In passing, one might note that whereas with past appointments all powers of the Reserve Bank rested with the Governor, the various reforms put in place by this government have (at least on paper) considerably diminished the extent of the Governor’s powers, and created other appointments (notably external MPC members) which (at least on paper) provide avenues to shape and influence the Bank. I don’t want to put too much weight on this argument – I’ve spent years arguing that many of these changes in practice have been largely cosmetic – but not only could those provisions be used more aggressively by an incoming government that cared, but it would be quite legitimate for an incoming government to amend the legislation further (at the margin) to reduce the relative dominance of any particular individual serving as Governor. Our system would be better for such changes. (To be clear, like various other commenters, I would not support law changes designed directly to remove Orr: that way lies Erdogan type central banking.)
Whatever the law and precedent, it would also be a bad idea to be making acting appointments in circumstances like the present one. Our whole system around the Reserve Bank – and central banks in other advanced economies of our type – is set up around the idea that incoming governments don’t just get to pick their central bankers as soon as it suits. Instead, the system of operationally independent central banks has been built on (among others) the notion of technically capable, respected, non-partisan figures serving (whether as Governor or MPC members) for terms that do not align with the parliamentary term. Consistent with that vision, New Zealand’s legislation went further than most (too far in my view) in not even allowing the Minister of Finance to choose a Governor (or MPC members), but rather requiring that the Minister only appoint people who had first been nominated by the Board of the central bank, itself appointed for staggered terms by the Minister of Finance. Legislation was recently amended to even further reinforce this vision – of technically competent, respected, non-partisan appointees – when Labour explicitly added provisions requiring that other parties in Parliament be consulted before appointments are made (whether as Governor or Board members).
You could mount a counter-argument that this approach is a bit wrongheaded. After all, the legislation has also been amended recently to make it clear, that in monetary policy at least, the target the Bank works to is directly set by the government of the day. But notwithstanding that, the central bank still has a lot of practical policy discretion, and not just around monetary policy. Most advanced countries have made the choice that we do not want key central bank decisionmakers changing routinely when the government changes. That still seems, on balance, prudent to me, and in their calmer moments I’d be surprised if National really disagreed.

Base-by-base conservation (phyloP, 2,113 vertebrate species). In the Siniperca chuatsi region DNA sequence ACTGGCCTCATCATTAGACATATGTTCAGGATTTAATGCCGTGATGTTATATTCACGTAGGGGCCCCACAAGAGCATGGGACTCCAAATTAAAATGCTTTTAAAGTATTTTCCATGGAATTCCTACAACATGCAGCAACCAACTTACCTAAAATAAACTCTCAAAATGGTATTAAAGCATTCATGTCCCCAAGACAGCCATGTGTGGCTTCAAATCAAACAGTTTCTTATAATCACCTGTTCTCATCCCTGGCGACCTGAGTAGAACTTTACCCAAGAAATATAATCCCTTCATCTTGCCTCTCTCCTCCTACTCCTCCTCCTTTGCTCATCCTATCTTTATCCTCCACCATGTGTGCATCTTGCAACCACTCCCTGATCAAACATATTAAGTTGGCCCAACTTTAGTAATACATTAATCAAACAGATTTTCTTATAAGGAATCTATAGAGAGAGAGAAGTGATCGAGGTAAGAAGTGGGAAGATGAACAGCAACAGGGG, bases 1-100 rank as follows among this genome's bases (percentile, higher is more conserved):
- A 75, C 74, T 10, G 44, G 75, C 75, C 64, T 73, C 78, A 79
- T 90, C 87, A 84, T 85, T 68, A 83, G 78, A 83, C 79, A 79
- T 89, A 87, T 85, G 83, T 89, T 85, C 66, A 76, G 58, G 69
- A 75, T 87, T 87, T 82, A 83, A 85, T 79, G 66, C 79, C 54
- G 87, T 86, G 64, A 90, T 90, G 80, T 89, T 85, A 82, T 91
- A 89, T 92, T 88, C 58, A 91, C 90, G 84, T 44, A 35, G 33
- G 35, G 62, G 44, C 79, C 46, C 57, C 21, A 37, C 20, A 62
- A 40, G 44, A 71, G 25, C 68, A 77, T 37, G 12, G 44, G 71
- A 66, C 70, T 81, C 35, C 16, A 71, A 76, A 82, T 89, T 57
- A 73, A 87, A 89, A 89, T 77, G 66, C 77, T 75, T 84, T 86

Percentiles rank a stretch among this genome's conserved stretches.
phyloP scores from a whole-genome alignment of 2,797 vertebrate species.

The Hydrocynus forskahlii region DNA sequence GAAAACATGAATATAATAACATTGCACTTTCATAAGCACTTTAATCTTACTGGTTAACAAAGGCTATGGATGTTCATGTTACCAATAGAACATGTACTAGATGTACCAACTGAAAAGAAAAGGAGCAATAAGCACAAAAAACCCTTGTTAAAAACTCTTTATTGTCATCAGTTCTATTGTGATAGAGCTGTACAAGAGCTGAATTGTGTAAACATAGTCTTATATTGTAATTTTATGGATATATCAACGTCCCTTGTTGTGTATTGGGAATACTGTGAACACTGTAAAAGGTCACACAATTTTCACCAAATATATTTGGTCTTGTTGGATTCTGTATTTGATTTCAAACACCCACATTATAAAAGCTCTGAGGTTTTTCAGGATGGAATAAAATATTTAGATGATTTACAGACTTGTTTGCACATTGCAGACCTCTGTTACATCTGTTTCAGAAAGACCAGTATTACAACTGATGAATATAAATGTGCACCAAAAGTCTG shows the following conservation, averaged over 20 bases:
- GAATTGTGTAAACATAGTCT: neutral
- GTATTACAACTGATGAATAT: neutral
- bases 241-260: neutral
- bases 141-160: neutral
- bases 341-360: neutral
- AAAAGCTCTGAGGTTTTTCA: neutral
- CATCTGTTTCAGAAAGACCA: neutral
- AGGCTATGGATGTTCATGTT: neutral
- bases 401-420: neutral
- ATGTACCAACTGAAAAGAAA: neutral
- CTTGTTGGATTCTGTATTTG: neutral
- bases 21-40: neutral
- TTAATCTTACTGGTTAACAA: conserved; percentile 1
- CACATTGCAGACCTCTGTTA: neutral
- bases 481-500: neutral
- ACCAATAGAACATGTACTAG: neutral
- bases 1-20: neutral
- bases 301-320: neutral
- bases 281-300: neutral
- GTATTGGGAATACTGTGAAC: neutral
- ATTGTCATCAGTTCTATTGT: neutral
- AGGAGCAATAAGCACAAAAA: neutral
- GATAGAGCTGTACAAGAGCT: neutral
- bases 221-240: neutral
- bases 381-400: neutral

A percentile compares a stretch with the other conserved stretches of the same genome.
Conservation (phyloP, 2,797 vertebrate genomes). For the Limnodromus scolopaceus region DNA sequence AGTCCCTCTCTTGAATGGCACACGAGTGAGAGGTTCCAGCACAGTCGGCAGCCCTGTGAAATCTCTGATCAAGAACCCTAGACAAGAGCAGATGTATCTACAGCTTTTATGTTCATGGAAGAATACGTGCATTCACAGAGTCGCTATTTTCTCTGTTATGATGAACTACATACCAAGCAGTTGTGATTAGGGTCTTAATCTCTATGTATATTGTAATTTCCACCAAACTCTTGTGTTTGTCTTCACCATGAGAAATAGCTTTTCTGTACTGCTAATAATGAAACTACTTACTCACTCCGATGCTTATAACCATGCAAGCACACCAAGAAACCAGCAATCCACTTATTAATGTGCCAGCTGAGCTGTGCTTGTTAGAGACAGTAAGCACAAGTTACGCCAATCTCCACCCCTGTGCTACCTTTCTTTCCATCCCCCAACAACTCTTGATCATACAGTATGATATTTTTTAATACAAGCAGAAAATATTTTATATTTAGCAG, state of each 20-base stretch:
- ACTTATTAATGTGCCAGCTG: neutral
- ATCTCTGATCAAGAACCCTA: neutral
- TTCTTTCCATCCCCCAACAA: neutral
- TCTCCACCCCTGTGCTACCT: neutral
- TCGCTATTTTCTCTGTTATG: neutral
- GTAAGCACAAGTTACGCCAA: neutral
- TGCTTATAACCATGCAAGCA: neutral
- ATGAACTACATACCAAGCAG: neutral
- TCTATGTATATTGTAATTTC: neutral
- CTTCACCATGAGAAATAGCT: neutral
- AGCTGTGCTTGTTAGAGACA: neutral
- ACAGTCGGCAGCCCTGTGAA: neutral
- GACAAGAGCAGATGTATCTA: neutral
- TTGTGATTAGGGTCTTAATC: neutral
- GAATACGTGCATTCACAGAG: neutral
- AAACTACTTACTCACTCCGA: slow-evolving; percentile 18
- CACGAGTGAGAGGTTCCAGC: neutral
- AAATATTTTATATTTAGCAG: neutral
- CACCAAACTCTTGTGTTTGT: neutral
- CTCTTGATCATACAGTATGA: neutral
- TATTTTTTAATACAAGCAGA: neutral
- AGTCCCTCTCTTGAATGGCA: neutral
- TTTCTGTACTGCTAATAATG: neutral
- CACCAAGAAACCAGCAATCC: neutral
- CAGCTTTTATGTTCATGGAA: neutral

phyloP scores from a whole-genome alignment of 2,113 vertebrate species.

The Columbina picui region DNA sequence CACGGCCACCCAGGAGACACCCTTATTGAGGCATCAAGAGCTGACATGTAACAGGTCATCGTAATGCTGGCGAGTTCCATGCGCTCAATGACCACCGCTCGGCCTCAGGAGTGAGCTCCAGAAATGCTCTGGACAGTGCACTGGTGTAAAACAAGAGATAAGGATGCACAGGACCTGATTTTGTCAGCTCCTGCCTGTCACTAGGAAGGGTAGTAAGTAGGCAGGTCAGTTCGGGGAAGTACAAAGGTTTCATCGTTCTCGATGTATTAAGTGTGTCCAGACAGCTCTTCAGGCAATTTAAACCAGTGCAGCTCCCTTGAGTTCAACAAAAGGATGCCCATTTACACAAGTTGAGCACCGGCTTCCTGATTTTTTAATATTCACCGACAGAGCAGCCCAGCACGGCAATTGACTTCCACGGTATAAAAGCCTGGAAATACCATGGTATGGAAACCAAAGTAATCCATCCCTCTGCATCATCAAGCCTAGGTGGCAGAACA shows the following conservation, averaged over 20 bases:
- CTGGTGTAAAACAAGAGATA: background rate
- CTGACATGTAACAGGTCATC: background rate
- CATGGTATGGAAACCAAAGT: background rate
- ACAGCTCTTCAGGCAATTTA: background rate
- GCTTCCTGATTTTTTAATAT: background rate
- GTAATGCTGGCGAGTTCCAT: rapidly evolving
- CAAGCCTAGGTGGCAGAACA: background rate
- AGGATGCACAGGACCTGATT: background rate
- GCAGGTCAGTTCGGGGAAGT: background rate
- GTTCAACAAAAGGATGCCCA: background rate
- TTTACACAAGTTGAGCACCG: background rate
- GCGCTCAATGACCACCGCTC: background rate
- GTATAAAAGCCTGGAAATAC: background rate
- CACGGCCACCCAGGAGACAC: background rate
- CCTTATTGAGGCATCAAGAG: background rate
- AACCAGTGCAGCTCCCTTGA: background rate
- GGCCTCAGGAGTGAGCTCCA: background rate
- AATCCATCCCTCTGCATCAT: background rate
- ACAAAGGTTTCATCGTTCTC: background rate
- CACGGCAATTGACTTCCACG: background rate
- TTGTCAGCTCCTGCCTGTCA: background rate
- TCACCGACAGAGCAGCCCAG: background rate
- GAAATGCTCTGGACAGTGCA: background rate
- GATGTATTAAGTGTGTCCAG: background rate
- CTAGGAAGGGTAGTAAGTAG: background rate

So the big problem in the current situation is NOT that an appointment has been made for five years. That should be the norm, whether or not it is six months from an election. The problem is specifically with the appointment (at all) of Adrian Orr. National seems reluctant to say that (perhaps because they may well be stuck working with him) but it is the main issue. There would be no such concern had a (hypothetical) generally highly-regarded (professionally, and among politicians), technically excellent, respected, non-partisan figure been appointed to the role. Specifically, National (and ACT) would not be raising concerns about the term of the appointment if they had any confidence in Orr. They do not. One can perhaps debate whether or not they should have such confidence, but in our system respect and confidence are earned, they are not something anyone can simply be forced to adopt. As I noted in yesterday’s post, the rank politicisation that has happened this week is not of National’s or ACT’s making, but of Robertson, in pushing ahead with an appointment – to a long-term position, where cross-party respect etc is important for the institution and its functioning – that the main Opposition parties seem to have been quite clear in opposing. It is not the job of Opposition parties to simply go along with whoever Robertson (and his, technically ill-equipped, board (itself, in some cases appointed over Opposition objections) determine). All the more so when Robertson himself was the one who introduced the formal consultation requirements, seeming to establish an expectation that strong (and reasoned) objections would be taken seriously. The responsibility was on Robertson – who holds the power to appoint or not – to respect the notion of only appointing someone who commands (even grudging) professional and personal respect. Orr no longer qualifies on that count. It is hard to think of any advanced country central bank Governor who will start a new term commanding so little respect, support, and confidence. That is really bad for the institution, and the institutional arrangements.
(Having said all this it would be good if National and ACT would pro-actively release their responses to Robertson’s consultation, rather than making us wait for OIA releases. It would be helpful to see what grounds the parties objected on, and whether they actually raised substantive concerns, or just relied on ill-founded process arguments.)
UPDATE: Having been sent a copy of the National letter of 30 September, it is now clear that National did not raise any substantive concerns about Orr, and focused wholly on the non-existent “convention” about not appointing a substantive Governor even 6-7 months out from an election.